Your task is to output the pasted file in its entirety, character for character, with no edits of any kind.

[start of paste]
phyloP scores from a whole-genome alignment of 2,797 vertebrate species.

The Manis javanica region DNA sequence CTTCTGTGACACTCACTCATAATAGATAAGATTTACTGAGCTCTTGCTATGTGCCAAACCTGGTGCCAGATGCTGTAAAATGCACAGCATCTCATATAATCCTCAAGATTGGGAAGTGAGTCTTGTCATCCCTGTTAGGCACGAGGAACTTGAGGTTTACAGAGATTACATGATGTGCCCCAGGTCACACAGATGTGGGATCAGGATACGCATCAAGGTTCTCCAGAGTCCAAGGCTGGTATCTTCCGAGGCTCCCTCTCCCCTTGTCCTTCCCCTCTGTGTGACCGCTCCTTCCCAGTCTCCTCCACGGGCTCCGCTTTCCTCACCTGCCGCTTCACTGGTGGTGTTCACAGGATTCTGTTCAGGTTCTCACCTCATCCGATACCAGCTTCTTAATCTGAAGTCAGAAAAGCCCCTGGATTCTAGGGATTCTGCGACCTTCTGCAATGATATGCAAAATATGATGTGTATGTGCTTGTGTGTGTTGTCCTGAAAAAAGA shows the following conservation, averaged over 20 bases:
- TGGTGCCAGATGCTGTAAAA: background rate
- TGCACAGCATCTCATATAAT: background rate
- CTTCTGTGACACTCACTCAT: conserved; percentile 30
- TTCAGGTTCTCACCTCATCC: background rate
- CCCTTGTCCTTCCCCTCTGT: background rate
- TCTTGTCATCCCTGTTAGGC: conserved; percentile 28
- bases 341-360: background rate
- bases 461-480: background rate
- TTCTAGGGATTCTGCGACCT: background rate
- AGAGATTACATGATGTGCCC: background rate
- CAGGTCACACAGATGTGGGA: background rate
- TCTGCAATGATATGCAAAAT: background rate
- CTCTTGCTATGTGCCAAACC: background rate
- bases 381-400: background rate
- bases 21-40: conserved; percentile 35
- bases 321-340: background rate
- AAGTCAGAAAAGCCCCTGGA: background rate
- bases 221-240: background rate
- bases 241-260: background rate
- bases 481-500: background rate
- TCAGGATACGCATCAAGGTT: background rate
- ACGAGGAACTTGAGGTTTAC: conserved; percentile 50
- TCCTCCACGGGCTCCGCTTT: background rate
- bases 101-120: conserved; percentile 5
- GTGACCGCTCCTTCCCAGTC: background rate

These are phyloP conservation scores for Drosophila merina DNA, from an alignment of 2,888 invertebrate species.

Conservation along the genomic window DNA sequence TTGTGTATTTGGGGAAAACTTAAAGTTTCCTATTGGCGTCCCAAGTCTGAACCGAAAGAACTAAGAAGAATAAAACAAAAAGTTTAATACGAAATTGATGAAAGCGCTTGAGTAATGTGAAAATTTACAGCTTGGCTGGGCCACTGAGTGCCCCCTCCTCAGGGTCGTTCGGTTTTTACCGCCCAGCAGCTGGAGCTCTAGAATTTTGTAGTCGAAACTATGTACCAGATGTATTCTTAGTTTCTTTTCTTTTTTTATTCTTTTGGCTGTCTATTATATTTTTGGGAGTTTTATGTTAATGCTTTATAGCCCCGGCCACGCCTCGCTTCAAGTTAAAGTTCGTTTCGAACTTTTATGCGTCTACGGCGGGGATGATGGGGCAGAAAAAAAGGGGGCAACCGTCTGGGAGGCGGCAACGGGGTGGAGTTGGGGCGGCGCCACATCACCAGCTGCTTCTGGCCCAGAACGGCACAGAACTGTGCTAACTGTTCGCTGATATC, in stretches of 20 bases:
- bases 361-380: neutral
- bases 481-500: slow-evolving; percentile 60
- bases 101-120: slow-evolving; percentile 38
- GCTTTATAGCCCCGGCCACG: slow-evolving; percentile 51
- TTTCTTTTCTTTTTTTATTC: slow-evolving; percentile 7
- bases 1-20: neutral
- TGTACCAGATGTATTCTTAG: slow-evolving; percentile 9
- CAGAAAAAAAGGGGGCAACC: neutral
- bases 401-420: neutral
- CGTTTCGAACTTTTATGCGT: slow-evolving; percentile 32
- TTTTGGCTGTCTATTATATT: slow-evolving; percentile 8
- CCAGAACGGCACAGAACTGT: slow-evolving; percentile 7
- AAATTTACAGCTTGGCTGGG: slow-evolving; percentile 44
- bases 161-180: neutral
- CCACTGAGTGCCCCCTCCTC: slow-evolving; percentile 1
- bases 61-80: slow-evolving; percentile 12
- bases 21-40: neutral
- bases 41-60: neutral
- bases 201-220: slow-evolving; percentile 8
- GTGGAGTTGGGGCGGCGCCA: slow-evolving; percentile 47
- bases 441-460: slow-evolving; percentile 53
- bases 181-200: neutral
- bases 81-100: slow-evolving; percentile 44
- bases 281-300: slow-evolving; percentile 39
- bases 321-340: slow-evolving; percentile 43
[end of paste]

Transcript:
phyloP scores from a whole-genome alignment of 2,797 vertebrate species.

The Manis javanica region DNA sequence CTTCTGTGACACTCACTCATAATAGATAAGATTTACTGAGCTCTTGCTATGTGCCAAACCTGGTGCCAGATGCTGTAAAATGCACAGCATCTCATATAATCCTCAAGATTGGGAAGTGAGTCTTGTCATCCCTGTTAGGCACGAGGAACTTGAGGTTTACAGAGATTACATGATGTGCCCCAGGTCACACAGATGTGGGATCAGGATACGCATCAAGGTTCTCCAGAGTCCAAGGCTGGTATCTTCCGAGGCTCCCTCTCCCCTTGTCCTTCCCCTCTGTGTGACCGCTCCTTCCCAGTCTCCTCCACGGGCTCCGCTTTCCTCACCTGCCGCTTCACTGGTGGTGTTCACAGGATTCTGTTCAGGTTCTCACCTCATCCGATACCAGCTTCTTAATCTGAAGTCAGAAAAGCCCCTGGATTCTAGGGATTCTGCGACCTTCTGCAATGATATGCAAAATATGATGTGTATGTGCTTGTGTGTGTTGTCCTGAAAAAAGA shows the following conservation, averaged over 20 bases:
- TGGTGCCAGATGCTGTAAAA: background rate
- TGCACAGCATCTCATATAAT: background rate
- CTTCTGTGACACTCACTCAT: conserved; percentile 30
- TTCAGGTTCTCACCTCATCC: background rate
- CCCTTGTCCTTCCCCTCTGT: background rate
- TCTTGTCATCCCTGTTAGGC: conserved; percentile 28
- bases 341-360: background rate
- bases 461-480: background rate
- TTCTAGGGATTCTGCGACCT: background rate
- AGAGATTACATGATGTGCCC: background rate
- CAGGTCACACAGATGTGGGA: background rate
- TCTGCAATGATATGCAAAAT: background rate
- CTCTTGCTATGTGCCAAACC: background rate
- bases 381-400: background rate
- bases 21-40: conserved; percentile 35
- bases 321-340: background rate
- AAGTCAGAAAAGCCCCTGGA: background rate
- bases 221-240: background rate
- bases 241-260: background rate
- bases 481-500: background rate
- TCAGGATACGCATCAAGGTT: background rate
- ACGAGGAACTTGAGGTTTAC: conserved; percentile 50
- TCCTCCACGGGCTCCGCTTT: background rate
- bases 101-120: conserved; percentile 5
- GTGACCGCTCCTTCCCAGTC: background rate

These are phyloP conservation scores for Drosophila merina DNA, from an alignment of 2,888 invertebrate species.

Conservation along the genomic window DNA sequence TTGTGTATTTGGGGAAAACTTAAAGTTTCCTATTGGCGTCCCAAGTCTGAACCGAAAGAACTAAGAAGAATAAAACAAAAAGTTTAATACGAAATTGATGAAAGCGCTTGAGTAATGTGAAAATTTACAGCTTGGCTGGGCCACTGAGTGCCCCCTCCTCAGGGTCGTTCGGTTTTTACCGCCCAGCAGCTGGAGCTCTAGAATTTTGTAGTCGAAACTATGTACCAGATGTATTCTTAGTTTCTTTTCTTTTTTTATTCTTTTGGCTGTCTATTATATTTTTGGGAGTTTTATGTTAATGCTTTATAGCCCCGGCCACGCCTCGCTTCAAGTTAAAGTTCGTTTCGAACTTTTATGCGTCTACGGCGGGGATGATGGGGCAGAAAAAAAGGGGGCAACCGTCTGGGAGGCGGCAACGGGGTGGAGTTGGGGCGGCGCCACATCACCAGCTGCTTCTGGCCCAGAACGGCACAGAACTGTGCTAACTGTTCGCTGATATC, in stretches of 20 bases:
- bases 361-380: neutral
- bases 481-500: slow-evolving; percentile 60
- bases 101-120: slow-evolving; percentile 38
- GCTTTATAGCCCCGGCCACG: slow-evolving; percentile 51
- TTTCTTTTCTTTTTTTATTC: slow-evolving; percentile 7
- bases 1-20: neutral
- TGTACCAGATGTATTCTTAG: slow-evolving; percentile 9
- CAGAAAAAAAGGGGGCAACC: neutral
- bases 401-420: neutral
- CGTTTCGAACTTTTATGCGT: slow-evolving; percentile 32
- TTTTGGCTGTCTATTATATT: slow-evolving; percentile 8
- CCAGAACGGCACAGAACTGT: slow-evolving; percentile 7
- AAATTTACAGCTTGGCTGGG: slow-evolving; percentile 44
- bases 161-180: neutral
- CCACTGAGTGCCCCCTCCTC: slow-evolving; percentile 1
- bases 61-80: slow-evolving; percentile 12
- bases 21-40: neutral
- bases 41-60: neutral
- bases 201-220: slow-evolving; percentile 8
- GTGGAGTTGGGGCGGCGCCA: slow-evolving; percentile 47
- bases 441-460: slow-evolving; percentile 53
- bases 181-200: neutral
- bases 81-100: slow-evolving; percentile 44
- bases 281-300: slow-evolving; percentile 39
- bases 321-340: slow-evolving; percentile 43